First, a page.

Entertainment

What's Cooking in Room A225

DAVID STODDARD

     Holiday lights flash in Room A225. Music streams out accompanied by exquisite aromas. The comforting sound of classroom chatter greets all who enter. It’s the Viking Saga holiday bake-off.  

     The journalism class event allowed students to show their culinary skills in a competitive environment. Contestants’ baked goods were critiqued by a highly skilled council of judges: Saga editor-in-chief Julia Walker, Entertainment editor Michael Alfieri, and head chef Karla Sullivan.

     Chefs were tasked with baking goods for the class while incorporating Thanksgiving and Christmas and winter holiday themes. 

         The rubric was based on  theme, creativity, taste, and texture. Each section was graded on a scale of 10.

     A wave of “Oohs” and “Aahs” swept through the class as Chloe Coogan brought forth an arrangement of blissful snowmen perched atop a valley of white frosting.

     Chloe’s marshmallow mountain took a creative twist and combined winter and spring. It depicted the transition from cool weather to warm and what that effect had on some unfortunate snowmen.

    “I was really nervous and a bit afraid, because of the day off I had to put the cupcakes in the freezer and that made the snowmen look melted,” said contestant Coogan.

     Her masterpiece was constructed with chocolate cupcake iced with vanilla frosting. Decorative snowmen were made of marshmallow frosting on top.

     “The vanilla icing was delicious and the cupcake was moist and very, very well done,’’ said Ms. Sullivan.  

           Madden Buckely, the next cook, pulled the cloth off her plate to reveal a stunning presentation of vibrant colors and magnificent details.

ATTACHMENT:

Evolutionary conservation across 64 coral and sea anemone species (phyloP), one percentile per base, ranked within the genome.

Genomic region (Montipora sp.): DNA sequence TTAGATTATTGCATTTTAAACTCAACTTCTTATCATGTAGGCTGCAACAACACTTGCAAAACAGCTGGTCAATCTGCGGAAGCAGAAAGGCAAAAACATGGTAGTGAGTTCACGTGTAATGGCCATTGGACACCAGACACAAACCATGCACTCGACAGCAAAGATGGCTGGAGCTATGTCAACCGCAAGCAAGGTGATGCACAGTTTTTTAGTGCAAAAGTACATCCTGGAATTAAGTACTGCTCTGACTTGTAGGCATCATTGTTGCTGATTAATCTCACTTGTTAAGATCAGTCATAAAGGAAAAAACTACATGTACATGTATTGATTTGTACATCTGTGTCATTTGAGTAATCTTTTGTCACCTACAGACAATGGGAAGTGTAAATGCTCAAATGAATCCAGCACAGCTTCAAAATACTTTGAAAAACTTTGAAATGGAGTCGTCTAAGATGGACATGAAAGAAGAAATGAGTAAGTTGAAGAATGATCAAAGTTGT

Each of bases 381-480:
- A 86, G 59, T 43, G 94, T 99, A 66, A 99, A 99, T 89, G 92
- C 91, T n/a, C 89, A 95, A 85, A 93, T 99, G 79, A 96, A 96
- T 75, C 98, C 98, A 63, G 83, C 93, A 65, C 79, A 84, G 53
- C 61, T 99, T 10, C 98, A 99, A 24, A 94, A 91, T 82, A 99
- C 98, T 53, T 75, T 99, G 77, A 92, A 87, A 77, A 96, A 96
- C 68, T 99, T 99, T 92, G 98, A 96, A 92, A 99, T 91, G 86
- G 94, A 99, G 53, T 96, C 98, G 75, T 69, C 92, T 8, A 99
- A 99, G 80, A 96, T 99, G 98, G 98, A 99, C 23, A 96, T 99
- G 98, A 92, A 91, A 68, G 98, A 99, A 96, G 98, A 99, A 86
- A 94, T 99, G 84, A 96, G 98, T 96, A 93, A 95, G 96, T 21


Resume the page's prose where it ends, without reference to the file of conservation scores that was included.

The centerpiece was a beautiful handmade cookie turkey surrounded by smaller cookies detailed with Christmas wreaths and fall  colors. 

     The X-mas/Thanksgiving mashup was served with pumpkin eggnog and the cookie itself actually contained eggnog extract. The details and caught the judges’  eyes.  

     The competition was held on November 8th. Originally it was to be held on Friday the week before. Due to a day off of school caused by high winds, it was postponed a week.

     This unforeseeable change in schedule had quite an effect on the  contestants. 

     It was also noted by Karla that Madden’s cookies seemed to lack the taste she was looking for in a homemade cookie. Madden had to freeze her dish, which may have been the reason for the lack of taste. While the addition of the sweet icing saved the flavor, it is clear that all cooks suffered from the schedule  change.

     The date change took two cooks out of the competition completely. James Chekal and Priya Whitley were signed up for the cook-off, but were unable to bring anything in. Priya brought in pictures to show of the hard work she put into the mini apple pies she would have shared with the  class.    

         “During our 7:30 class, it’s easy to be tired and unenthusiastic, but this woke us up. Both cooks did an amazing job,” said  Walker.  

     With everything taken into consideration, the judges had a tough decision to make.

     “Both contestants did really well and they both had to fight against the weather, so I was very impressed by the work they put in. So it was very tough to pick a winner,” said Alfieri. 

      The final score was 100:92, with Coogan’s snowy masterpiece taking the win. The competition was almost a tie.  

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